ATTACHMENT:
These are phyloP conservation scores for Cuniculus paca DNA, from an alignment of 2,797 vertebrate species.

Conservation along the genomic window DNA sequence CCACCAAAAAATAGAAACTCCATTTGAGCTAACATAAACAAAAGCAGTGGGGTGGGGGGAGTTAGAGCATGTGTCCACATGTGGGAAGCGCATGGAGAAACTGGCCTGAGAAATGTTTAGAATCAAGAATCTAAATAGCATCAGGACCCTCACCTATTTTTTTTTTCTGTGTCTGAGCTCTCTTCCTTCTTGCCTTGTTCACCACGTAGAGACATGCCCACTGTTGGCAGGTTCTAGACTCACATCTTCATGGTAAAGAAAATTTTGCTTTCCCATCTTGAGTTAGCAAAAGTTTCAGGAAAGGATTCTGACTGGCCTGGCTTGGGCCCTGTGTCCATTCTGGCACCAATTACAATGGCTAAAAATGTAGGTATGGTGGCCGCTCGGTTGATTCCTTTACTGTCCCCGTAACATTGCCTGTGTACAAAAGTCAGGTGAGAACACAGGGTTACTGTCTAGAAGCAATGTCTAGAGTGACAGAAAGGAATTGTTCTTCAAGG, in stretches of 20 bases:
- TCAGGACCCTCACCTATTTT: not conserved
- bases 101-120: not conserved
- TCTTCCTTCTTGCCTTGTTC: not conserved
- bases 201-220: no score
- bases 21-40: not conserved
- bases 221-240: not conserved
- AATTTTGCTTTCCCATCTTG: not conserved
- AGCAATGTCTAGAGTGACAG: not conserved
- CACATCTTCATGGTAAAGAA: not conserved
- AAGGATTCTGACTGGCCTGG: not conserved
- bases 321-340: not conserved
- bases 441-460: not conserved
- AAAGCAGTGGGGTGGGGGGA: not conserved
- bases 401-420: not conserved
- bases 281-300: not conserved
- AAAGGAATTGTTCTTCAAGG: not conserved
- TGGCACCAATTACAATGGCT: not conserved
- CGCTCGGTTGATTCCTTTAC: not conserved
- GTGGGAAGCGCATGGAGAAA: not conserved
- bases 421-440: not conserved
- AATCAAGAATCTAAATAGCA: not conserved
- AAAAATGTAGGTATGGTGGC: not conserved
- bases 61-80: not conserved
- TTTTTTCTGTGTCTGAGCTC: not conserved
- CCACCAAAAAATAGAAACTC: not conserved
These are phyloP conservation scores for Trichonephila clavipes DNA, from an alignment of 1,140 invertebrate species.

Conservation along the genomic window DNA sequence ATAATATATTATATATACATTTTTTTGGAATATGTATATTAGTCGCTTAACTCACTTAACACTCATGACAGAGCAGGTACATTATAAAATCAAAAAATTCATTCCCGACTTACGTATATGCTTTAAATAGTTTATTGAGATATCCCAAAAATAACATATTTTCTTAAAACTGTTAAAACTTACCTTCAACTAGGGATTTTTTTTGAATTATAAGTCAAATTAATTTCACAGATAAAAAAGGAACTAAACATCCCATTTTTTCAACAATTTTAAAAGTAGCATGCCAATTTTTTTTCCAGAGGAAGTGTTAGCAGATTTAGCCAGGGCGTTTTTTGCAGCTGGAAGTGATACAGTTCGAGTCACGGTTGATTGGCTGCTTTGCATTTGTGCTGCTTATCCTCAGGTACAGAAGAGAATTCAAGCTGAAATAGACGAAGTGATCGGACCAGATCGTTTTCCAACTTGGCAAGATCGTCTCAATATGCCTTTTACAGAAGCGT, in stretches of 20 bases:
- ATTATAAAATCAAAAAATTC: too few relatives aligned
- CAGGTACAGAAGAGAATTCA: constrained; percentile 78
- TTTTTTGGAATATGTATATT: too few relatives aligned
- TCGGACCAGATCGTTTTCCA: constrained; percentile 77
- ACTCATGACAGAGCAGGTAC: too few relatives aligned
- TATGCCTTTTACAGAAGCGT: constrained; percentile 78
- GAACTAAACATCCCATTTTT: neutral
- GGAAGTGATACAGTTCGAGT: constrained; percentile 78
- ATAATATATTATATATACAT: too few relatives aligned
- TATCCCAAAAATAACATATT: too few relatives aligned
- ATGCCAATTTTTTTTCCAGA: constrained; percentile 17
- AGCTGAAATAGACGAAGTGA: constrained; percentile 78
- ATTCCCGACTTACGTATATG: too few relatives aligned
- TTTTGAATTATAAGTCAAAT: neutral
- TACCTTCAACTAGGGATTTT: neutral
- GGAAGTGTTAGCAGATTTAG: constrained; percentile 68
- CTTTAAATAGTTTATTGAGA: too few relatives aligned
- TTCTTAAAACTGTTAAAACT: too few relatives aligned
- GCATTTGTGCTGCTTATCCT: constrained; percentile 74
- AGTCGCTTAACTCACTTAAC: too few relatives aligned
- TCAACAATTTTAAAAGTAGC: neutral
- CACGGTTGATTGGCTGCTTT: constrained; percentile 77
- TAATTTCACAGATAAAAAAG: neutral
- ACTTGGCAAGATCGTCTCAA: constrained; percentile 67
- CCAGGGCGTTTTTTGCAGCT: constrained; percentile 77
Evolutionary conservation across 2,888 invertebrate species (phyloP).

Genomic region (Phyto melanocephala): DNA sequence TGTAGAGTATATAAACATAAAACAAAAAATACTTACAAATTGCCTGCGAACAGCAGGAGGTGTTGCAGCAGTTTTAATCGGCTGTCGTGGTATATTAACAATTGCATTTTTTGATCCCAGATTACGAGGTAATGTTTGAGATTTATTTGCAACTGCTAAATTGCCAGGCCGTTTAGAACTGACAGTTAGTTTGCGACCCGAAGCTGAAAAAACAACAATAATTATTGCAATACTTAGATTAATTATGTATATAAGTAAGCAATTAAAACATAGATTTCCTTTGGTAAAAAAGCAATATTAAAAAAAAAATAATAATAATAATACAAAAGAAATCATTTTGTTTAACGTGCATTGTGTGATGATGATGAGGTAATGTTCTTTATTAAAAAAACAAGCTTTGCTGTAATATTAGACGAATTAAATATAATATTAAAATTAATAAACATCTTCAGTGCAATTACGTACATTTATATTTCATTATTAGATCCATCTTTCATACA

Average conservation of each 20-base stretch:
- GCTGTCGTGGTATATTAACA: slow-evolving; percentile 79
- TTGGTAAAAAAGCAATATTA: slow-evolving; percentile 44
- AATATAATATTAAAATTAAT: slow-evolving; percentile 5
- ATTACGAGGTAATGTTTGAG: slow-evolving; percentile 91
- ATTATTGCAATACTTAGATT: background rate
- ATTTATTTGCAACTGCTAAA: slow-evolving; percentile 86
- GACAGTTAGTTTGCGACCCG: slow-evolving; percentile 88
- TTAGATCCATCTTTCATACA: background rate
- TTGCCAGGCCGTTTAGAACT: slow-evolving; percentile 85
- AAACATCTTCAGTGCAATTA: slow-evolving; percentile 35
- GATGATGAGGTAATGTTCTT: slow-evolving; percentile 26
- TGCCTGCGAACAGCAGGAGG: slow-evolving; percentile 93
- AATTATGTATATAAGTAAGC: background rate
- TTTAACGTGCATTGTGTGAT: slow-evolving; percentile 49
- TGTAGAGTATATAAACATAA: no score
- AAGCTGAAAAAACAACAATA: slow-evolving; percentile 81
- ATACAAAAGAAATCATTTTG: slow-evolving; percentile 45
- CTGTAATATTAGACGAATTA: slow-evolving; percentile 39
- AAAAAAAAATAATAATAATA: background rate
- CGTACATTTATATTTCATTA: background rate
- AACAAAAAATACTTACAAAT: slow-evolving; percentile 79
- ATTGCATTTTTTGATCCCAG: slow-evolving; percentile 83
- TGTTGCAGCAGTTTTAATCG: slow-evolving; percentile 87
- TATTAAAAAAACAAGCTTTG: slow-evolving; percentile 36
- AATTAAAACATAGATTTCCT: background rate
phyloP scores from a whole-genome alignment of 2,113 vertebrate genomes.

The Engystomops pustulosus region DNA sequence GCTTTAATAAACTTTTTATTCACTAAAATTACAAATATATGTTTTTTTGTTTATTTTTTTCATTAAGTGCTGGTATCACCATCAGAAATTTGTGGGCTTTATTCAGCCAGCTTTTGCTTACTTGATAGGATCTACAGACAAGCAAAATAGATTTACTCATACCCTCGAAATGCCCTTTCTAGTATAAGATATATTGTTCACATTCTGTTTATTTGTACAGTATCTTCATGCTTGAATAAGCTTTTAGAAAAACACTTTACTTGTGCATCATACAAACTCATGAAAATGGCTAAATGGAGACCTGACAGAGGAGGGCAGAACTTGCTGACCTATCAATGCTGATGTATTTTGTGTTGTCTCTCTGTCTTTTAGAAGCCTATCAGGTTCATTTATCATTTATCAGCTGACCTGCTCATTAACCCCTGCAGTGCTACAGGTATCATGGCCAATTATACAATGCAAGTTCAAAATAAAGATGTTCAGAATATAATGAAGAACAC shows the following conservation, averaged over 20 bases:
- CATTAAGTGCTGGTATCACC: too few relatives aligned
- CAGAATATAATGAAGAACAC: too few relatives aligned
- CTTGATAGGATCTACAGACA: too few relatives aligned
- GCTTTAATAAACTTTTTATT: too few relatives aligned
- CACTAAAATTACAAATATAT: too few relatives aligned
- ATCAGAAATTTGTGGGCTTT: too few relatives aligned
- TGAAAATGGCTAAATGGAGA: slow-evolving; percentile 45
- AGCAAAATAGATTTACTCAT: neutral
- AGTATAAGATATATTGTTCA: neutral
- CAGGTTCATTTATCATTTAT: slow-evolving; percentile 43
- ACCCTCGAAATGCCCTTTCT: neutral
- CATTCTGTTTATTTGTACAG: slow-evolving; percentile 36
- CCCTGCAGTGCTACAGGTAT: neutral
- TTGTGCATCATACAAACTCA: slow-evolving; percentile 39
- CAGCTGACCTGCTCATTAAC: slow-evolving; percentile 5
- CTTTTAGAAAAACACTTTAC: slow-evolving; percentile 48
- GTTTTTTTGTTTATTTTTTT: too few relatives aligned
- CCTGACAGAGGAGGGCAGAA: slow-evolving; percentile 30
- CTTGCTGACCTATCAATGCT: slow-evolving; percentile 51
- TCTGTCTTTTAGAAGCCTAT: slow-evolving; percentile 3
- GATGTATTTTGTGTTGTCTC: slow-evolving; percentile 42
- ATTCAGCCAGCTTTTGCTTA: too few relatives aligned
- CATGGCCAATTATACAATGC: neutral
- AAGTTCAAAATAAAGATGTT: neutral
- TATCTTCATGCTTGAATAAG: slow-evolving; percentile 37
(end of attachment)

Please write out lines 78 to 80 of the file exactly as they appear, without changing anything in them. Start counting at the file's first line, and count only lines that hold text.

- AACAAAAAATACTTACAAAT: slow-evolving; percentile 79
- ATTGCATTTTTTGATCCCAG: slow-evolving; percentile 83
- TGTTGCAGCAGTTTTAATCG: slow-evolving; percentile 87